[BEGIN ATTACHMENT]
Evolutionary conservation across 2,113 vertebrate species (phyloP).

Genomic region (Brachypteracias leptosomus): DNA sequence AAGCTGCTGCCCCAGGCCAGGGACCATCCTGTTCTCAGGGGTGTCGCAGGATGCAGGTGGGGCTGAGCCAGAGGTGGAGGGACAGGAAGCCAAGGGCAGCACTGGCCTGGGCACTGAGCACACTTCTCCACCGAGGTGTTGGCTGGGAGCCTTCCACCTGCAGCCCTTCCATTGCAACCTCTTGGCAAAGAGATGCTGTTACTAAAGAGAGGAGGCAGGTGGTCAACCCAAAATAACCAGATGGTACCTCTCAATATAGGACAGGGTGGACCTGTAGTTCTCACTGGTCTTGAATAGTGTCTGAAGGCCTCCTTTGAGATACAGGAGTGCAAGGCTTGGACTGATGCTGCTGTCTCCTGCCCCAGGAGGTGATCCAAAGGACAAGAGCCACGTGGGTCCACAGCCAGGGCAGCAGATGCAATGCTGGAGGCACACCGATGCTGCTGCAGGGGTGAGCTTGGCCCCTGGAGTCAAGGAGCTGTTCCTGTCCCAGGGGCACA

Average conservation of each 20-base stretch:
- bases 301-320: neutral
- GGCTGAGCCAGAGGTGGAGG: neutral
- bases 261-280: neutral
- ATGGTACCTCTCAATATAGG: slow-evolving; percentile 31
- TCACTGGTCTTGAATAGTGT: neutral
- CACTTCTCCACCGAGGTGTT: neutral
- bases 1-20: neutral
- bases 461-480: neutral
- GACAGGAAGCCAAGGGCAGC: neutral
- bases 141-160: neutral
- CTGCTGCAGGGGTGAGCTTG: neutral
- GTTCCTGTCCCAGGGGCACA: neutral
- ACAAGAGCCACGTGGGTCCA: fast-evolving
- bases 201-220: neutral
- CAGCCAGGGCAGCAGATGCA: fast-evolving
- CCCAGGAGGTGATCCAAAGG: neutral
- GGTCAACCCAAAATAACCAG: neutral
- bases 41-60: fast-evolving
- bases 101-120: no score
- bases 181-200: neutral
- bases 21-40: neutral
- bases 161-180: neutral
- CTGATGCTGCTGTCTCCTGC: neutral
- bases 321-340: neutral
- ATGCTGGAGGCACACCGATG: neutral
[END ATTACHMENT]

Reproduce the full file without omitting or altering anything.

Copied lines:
Evolutionary conservation across 2,113 vertebrate species (phyloP).

Genomic region (Brachypteracias leptosomus): DNA sequence AAGCTGCTGCCCCAGGCCAGGGACCATCCTGTTCTCAGGGGTGTCGCAGGATGCAGGTGGGGCTGAGCCAGAGGTGGAGGGACAGGAAGCCAAGGGCAGCACTGGCCTGGGCACTGAGCACACTTCTCCACCGAGGTGTTGGCTGGGAGCCTTCCACCTGCAGCCCTTCCATTGCAACCTCTTGGCAAAGAGATGCTGTTACTAAAGAGAGGAGGCAGGTGGTCAACCCAAAATAACCAGATGGTACCTCTCAATATAGGACAGGGTGGACCTGTAGTTCTCACTGGTCTTGAATAGTGTCTGAAGGCCTCCTTTGAGATACAGGAGTGCAAGGCTTGGACTGATGCTGCTGTCTCCTGCCCCAGGAGGTGATCCAAAGGACAAGAGCCACGTGGGTCCACAGCCAGGGCAGCAGATGCAATGCTGGAGGCACACCGATGCTGCTGCAGGGGTGAGCTTGGCCCCTGGAGTCAAGGAGCTGTTCCTGTCCCAGGGGCACA

Average conservation of each 20-base stretch:
- bases 301-320: neutral
- GGCTGAGCCAGAGGTGGAGG: neutral
- bases 261-280: neutral
- ATGGTACCTCTCAATATAGG: slow-evolving; percentile 31
- TCACTGGTCTTGAATAGTGT: neutral
- CACTTCTCCACCGAGGTGTT: neutral
- bases 1-20: neutral
- bases 461-480: neutral
- GACAGGAAGCCAAGGGCAGC: neutral
- bases 141-160: neutral
- CTGCTGCAGGGGTGAGCTTG: neutral
- GTTCCTGTCCCAGGGGCACA: neutral
- ACAAGAGCCACGTGGGTCCA: fast-evolving
- bases 201-220: neutral
- CAGCCAGGGCAGCAGATGCA: fast-evolving
- CCCAGGAGGTGATCCAAAGG: neutral
- GGTCAACCCAAAATAACCAG: neutral
- bases 41-60: fast-evolving
- bases 101-120: no score
- bases 181-200: neutral
- bases 21-40: neutral
- bases 161-180: neutral
- CTGATGCTGCTGTCTCCTGC: neutral
- bases 321-340: neutral
- ATGCTGGAGGCACACCGATG: neutral